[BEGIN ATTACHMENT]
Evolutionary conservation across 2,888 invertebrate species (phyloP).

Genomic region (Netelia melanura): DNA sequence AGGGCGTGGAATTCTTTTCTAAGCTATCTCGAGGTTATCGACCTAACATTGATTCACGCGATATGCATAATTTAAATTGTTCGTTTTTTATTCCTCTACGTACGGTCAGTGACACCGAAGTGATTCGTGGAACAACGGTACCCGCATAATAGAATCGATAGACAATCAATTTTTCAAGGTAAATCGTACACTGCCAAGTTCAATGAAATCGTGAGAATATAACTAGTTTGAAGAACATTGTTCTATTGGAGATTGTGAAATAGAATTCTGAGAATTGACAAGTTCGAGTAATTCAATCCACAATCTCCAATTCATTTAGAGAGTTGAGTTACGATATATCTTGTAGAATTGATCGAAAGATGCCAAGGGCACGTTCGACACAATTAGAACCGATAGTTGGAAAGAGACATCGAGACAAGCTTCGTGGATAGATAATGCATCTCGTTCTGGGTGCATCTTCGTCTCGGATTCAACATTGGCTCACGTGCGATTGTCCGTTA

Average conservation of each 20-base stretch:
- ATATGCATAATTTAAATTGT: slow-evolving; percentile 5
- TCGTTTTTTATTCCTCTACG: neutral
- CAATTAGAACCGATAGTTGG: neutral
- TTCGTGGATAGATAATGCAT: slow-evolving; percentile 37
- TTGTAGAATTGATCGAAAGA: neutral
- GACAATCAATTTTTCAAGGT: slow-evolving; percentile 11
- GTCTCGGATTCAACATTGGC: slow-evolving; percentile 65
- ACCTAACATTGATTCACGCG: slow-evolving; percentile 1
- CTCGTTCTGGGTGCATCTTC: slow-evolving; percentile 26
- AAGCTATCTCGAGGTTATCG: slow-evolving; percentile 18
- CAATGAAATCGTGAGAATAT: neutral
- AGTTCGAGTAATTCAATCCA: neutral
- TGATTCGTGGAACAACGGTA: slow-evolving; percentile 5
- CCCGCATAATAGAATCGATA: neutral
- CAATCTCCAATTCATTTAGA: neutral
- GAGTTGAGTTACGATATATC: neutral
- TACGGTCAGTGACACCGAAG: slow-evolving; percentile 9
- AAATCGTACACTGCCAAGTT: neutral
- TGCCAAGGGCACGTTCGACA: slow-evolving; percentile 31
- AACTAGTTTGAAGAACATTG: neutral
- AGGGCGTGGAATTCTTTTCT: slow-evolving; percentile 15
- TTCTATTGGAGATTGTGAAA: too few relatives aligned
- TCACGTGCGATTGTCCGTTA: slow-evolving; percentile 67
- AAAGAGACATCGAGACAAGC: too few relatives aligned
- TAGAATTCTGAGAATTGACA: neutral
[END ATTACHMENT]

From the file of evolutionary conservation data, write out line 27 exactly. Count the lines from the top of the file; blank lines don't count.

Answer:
- AAAGAGACATCGAGACAAGC: too few relatives aligned